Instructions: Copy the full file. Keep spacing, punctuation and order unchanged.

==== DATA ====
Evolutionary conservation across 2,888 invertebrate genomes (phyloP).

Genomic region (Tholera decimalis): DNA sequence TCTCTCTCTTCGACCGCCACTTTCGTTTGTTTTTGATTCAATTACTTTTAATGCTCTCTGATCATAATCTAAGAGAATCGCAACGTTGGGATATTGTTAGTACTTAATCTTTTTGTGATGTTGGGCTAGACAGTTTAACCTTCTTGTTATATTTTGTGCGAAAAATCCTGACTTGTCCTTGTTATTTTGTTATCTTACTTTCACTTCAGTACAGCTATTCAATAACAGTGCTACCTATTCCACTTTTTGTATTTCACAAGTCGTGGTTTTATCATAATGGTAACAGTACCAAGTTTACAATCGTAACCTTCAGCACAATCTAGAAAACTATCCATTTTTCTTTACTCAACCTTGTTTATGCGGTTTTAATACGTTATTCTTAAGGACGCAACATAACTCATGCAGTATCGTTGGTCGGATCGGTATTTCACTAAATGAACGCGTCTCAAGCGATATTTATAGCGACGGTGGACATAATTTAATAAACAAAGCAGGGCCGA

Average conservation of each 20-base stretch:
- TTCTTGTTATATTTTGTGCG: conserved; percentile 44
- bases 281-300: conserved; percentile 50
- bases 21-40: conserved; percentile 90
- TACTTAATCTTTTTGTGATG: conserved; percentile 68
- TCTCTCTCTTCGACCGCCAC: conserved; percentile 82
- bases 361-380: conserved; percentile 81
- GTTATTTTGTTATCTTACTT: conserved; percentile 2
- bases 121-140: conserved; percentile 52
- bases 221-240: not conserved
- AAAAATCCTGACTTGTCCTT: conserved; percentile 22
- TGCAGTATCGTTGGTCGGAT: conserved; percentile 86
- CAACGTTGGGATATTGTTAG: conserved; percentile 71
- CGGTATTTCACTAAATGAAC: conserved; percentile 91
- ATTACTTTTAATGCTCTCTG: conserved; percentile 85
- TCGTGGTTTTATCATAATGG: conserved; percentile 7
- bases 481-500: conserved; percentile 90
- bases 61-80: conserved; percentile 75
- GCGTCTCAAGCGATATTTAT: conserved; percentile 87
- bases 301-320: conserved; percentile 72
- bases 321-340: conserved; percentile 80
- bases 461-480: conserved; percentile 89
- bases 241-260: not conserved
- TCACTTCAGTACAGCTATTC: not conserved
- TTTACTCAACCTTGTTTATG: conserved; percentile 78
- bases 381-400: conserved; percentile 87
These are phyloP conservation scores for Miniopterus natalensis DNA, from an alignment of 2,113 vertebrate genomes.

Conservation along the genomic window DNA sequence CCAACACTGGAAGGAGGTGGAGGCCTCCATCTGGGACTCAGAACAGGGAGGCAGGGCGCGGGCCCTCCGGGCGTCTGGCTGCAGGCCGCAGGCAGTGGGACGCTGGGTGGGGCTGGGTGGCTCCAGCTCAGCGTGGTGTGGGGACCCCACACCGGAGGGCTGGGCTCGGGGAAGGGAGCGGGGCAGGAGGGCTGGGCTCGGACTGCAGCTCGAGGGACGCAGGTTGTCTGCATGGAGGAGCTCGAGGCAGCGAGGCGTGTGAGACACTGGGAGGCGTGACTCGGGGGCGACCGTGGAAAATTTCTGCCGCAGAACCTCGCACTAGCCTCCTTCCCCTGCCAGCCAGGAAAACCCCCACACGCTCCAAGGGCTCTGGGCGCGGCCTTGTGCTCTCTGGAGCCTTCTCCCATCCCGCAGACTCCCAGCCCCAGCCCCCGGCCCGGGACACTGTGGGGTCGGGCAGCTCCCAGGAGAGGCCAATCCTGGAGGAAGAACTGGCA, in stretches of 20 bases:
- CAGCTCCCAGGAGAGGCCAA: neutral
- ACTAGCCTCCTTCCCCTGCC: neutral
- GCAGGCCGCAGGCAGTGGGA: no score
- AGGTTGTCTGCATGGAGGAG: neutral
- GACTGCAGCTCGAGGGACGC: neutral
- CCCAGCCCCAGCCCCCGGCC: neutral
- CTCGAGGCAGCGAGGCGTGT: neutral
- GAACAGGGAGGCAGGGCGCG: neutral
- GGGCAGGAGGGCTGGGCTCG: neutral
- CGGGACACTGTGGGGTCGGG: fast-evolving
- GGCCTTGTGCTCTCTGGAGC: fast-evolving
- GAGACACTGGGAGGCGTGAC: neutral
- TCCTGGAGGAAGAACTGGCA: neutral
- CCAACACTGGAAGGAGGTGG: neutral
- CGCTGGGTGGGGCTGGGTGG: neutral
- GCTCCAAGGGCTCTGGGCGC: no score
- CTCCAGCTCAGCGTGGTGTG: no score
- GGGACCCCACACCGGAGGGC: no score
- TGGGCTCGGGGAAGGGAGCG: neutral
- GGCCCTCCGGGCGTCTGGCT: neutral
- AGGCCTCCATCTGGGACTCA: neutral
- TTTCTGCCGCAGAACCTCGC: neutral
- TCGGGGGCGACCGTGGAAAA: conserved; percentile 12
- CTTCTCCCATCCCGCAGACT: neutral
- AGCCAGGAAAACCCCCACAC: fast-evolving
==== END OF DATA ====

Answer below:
Evolutionary conservation across 2,888 invertebrate genomes (phyloP).

Genomic region (Tholera decimalis): DNA sequence TCTCTCTCTTCGACCGCCACTTTCGTTTGTTTTTGATTCAATTACTTTTAATGCTCTCTGATCATAATCTAAGAGAATCGCAACGTTGGGATATTGTTAGTACTTAATCTTTTTGTGATGTTGGGCTAGACAGTTTAACCTTCTTGTTATATTTTGTGCGAAAAATCCTGACTTGTCCTTGTTATTTTGTTATCTTACTTTCACTTCAGTACAGCTATTCAATAACAGTGCTACCTATTCCACTTTTTGTATTTCACAAGTCGTGGTTTTATCATAATGGTAACAGTACCAAGTTTACAATCGTAACCTTCAGCACAATCTAGAAAACTATCCATTTTTCTTTACTCAACCTTGTTTATGCGGTTTTAATACGTTATTCTTAAGGACGCAACATAACTCATGCAGTATCGTTGGTCGGATCGGTATTTCACTAAATGAACGCGTCTCAAGCGATATTTATAGCGACGGTGGACATAATTTAATAAACAAAGCAGGGCCGA

Average conservation of each 20-base stretch:
- TTCTTGTTATATTTTGTGCG: conserved; percentile 44
- bases 281-300: conserved; percentile 50
- bases 21-40: conserved; percentile 90
- TACTTAATCTTTTTGTGATG: conserved; percentile 68
- TCTCTCTCTTCGACCGCCAC: conserved; percentile 82
- bases 361-380: conserved; percentile 81
- GTTATTTTGTTATCTTACTT: conserved; percentile 2
- bases 121-140: conserved; percentile 52
- bases 221-240: not conserved
- AAAAATCCTGACTTGTCCTT: conserved; percentile 22
- TGCAGTATCGTTGGTCGGAT: conserved; percentile 86
- CAACGTTGGGATATTGTTAG: conserved; percentile 71
- CGGTATTTCACTAAATGAAC: conserved; percentile 91
- ATTACTTTTAATGCTCTCTG: conserved; percentile 85
- TCGTGGTTTTATCATAATGG: conserved; percentile 7
- bases 481-500: conserved; percentile 90
- bases 61-80: conserved; percentile 75
- GCGTCTCAAGCGATATTTAT: conserved; percentile 87
- bases 301-320: conserved; percentile 72
- bases 321-340: conserved; percentile 80
- bases 461-480: conserved; percentile 89
- bases 241-260: not conserved
- TCACTTCAGTACAGCTATTC: not conserved
- TTTACTCAACCTTGTTTATG: conserved; percentile 78
- bases 381-400: conserved; percentile 87
These are phyloP conservation scores for Miniopterus natalensis DNA, from an alignment of 2,113 vertebrate genomes.

Conservation along the genomic window DNA sequence CCAACACTGGAAGGAGGTGGAGGCCTCCATCTGGGACTCAGAACAGGGAGGCAGGGCGCGGGCCCTCCGGGCGTCTGGCTGCAGGCCGCAGGCAGTGGGACGCTGGGTGGGGCTGGGTGGCTCCAGCTCAGCGTGGTGTGGGGACCCCACACCGGAGGGCTGGGCTCGGGGAAGGGAGCGGGGCAGGAGGGCTGGGCTCGGACTGCAGCTCGAGGGACGCAGGTTGTCTGCATGGAGGAGCTCGAGGCAGCGAGGCGTGTGAGACACTGGGAGGCGTGACTCGGGGGCGACCGTGGAAAATTTCTGCCGCAGAACCTCGCACTAGCCTCCTTCCCCTGCCAGCCAGGAAAACCCCCACACGCTCCAAGGGCTCTGGGCGCGGCCTTGTGCTCTCTGGAGCCTTCTCCCATCCCGCAGACTCCCAGCCCCAGCCCCCGGCCCGGGACACTGTGGGGTCGGGCAGCTCCCAGGAGAGGCCAATCCTGGAGGAAGAACTGGCA, in stretches of 20 bases:
- CAGCTCCCAGGAGAGGCCAA: neutral
- ACTAGCCTCCTTCCCCTGCC: neutral
- GCAGGCCGCAGGCAGTGGGA: no score
- AGGTTGTCTGCATGGAGGAG: neutral
- GACTGCAGCTCGAGGGACGC: neutral
- CCCAGCCCCAGCCCCCGGCC: neutral
- CTCGAGGCAGCGAGGCGTGT: neutral
- GAACAGGGAGGCAGGGCGCG: neutral
- GGGCAGGAGGGCTGGGCTCG: neutral
- CGGGACACTGTGGGGTCGGG: fast-evolving
- GGCCTTGTGCTCTCTGGAGC: fast-evolving
- GAGACACTGGGAGGCGTGAC: neutral
- TCCTGGAGGAAGAACTGGCA: neutral
- CCAACACTGGAAGGAGGTGG: neutral
- CGCTGGGTGGGGCTGGGTGG: neutral
- GCTCCAAGGGCTCTGGGCGC: no score
- CTCCAGCTCAGCGTGGTGTG: no score
- GGGACCCCACACCGGAGGGC: no score
- TGGGCTCGGGGAAGGGAGCG: neutral
- GGCCCTCCGGGCGTCTGGCT: neutral
- AGGCCTCCATCTGGGACTCA: neutral
- TTTCTGCCGCAGAACCTCGC: neutral
- TCGGGGGCGACCGTGGAAAA: conserved; percentile 12
- CTTCTCCCATCCCGCAGACT: neutral
- AGCCAGGAAAACCCCCACAC: fast-evolving